1. I always wanted — for sentimental reasons — to live in a very old house. The house in which I lived in Jerusalem was about 200 years, but so many things there are so much older, it didn’t seem like a big deal. In the States, the oldest house I lived in was built in 1928 and it was (is) beautiful, but it was a money pit. No matter how much you fixed, something was lying in wait that needed expensive repairs. In between restoration projects, it was wonderful to live in. We actually knew the previous owners and their family had always owned it, so we didn’t have to wonder about who had been there before us. We knew.

      But the pottery I’ve collected is REALLY old. Ages and civilizations have risen and fallen. It boggles my mind, the sheer amazing survival of these things despite the years. Humbling, too. These pots have outlasted any living person. The only older living things on this planet are a few trees … and the worlds they have seen!

      Liked by 2 people

  2. This is indeed an impressive collection. It is surprising to see them all on the same shelf, their stories combined and what their destiny was before they found home at your place. I am most drawn to your Tang horse 🙂 Very grateful for this share, Marilyn.

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    1. They are on different shelves and in different rooms, too. The mosaic photo gallery is deceptive. Nonetheless, it’s a very eclectic collection. When you’re working with a tiny budget, you get interesting pieces since you can’t afford premium items. But I am ok with imperfect stuff. These are old. Some, VERY old. They’ve collected some cracks and chips. Like me 🙂

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        1. I learned early on that if you have a passion for collecting antiquities, you have to learn the art of compromise … and you will never own that museum quality stuff. The good part is that there is a LOT of forgery in the antiquities world. Imperfect, not super high quality stuff is much more likely to be genuine than perfect, glorious Imperial stuff. That stuff, if authentic, is worth a lot of money. My collection, since I can’t prove provenance on most of it, is worth much less.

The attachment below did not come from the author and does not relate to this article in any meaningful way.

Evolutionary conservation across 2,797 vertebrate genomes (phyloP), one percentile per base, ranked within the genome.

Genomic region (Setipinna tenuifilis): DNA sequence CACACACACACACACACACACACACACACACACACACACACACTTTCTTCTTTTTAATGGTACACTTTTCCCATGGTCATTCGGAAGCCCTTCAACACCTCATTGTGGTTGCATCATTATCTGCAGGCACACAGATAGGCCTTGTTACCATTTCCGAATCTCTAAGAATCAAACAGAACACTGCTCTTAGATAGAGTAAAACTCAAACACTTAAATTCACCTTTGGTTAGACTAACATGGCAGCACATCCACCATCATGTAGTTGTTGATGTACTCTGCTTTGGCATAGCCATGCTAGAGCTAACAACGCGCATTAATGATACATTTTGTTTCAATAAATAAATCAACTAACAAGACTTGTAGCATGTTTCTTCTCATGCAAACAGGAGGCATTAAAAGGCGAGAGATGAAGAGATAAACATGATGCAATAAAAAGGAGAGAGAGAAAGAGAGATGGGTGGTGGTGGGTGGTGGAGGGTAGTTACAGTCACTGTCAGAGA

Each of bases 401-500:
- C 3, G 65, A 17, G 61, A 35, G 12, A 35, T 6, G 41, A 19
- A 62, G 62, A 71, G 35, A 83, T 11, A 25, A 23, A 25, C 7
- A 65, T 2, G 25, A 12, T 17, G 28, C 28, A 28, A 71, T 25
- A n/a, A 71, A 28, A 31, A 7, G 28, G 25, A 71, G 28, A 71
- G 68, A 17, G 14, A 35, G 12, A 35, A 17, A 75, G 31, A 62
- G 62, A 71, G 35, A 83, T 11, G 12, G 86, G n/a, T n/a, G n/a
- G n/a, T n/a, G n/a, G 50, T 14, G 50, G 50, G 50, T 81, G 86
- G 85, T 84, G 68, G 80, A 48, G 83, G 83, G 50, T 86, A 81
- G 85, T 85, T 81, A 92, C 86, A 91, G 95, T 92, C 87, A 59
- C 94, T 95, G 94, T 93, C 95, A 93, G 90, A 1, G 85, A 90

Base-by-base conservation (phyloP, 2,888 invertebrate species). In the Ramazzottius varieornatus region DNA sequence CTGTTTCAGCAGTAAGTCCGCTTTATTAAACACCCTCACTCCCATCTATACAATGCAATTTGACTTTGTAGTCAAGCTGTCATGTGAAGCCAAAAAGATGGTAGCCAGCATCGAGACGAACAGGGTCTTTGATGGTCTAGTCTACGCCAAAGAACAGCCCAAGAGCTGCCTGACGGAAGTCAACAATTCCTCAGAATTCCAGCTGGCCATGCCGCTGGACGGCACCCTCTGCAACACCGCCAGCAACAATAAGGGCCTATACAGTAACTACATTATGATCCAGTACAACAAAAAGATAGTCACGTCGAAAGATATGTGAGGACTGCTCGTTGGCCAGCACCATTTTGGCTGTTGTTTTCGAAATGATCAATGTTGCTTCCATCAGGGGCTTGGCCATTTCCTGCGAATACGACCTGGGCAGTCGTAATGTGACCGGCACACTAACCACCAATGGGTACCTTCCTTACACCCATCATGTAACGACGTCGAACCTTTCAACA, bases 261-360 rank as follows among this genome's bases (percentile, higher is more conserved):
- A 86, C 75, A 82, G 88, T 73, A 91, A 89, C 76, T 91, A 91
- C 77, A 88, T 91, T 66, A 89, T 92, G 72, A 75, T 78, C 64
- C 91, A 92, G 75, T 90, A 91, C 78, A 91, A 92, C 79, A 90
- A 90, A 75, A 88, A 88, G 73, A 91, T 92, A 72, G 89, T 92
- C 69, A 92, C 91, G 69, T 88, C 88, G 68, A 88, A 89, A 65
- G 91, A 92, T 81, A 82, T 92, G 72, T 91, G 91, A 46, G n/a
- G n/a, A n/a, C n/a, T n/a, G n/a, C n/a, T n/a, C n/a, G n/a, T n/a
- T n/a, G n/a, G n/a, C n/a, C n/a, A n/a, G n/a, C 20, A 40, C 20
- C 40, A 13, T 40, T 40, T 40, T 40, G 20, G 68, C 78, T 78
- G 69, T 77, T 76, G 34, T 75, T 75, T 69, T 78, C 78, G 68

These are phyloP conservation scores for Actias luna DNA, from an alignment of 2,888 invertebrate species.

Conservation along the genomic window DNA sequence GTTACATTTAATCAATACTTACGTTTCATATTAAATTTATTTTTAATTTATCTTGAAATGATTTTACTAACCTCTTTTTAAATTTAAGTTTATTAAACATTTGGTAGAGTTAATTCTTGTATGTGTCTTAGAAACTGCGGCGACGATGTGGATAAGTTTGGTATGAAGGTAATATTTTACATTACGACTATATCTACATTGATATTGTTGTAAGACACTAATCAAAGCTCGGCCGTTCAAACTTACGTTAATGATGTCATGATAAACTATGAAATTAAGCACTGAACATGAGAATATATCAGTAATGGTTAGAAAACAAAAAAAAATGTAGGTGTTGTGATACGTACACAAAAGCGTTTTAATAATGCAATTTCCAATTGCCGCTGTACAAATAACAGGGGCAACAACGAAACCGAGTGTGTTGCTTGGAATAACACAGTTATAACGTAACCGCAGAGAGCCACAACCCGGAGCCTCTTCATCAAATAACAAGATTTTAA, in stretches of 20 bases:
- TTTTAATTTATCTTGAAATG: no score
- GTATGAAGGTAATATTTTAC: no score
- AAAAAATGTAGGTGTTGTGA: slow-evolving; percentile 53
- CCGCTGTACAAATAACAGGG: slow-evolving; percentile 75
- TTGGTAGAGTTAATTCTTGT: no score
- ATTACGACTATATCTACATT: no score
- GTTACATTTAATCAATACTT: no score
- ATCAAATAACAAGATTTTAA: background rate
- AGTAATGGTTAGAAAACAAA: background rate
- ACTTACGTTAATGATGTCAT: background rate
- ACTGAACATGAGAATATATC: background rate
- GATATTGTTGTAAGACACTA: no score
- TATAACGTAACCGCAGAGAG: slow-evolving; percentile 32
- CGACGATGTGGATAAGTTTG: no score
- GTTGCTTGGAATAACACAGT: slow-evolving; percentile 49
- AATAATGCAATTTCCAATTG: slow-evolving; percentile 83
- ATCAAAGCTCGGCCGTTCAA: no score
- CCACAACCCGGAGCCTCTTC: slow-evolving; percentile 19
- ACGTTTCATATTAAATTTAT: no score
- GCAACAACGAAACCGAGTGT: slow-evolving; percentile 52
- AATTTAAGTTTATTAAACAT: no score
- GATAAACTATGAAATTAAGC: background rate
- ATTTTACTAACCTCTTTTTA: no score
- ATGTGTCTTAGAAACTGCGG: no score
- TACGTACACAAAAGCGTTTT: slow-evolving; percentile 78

I don’t collect for its value in money. I collect for the beauty and awesomeness of having these things to hold and protect. I feel like by protecting them, I’m doing the world a service because if people like me don’t protect them, they will disappear without even a memory. It’s also why I take pictures and publish them, so they are “out there” and someone besides me can see they are real.

          Liked by 1 person

    2. The Tang horse has a story. Most people think “Tang horse” and see in their mind’s eye glorious, sometimes jewel-encrusted porcelain horses which will take your breath away. But Chinese culture believed that art was not just for the wealthy, so they made simple versions for the servant and peasant classes. This is a “servant” piece and shows a servant on his very typical working horse. Not the elegant pure-bred horses of the Imperial family, but the stolid, sturdy, big-headed horses that regular people (if they were lucky) might use to plow a field or pull a cart. That the culture acknowledged everyone, poor and rich, needed a few beautiful things in their lives, is remarkable. I’m not sure we’ve gotten there in the 21st century.

      Liked by 2 people

    1. I wasn’t sure what it was when it landed with me, but after experts looked it over, they explained what it was. it’s something of a rarity. I have two of them, actually, but the other one had been broken in the past and repaired — not very well. I keep it anyway. I’m broken and Garry kept me, after all.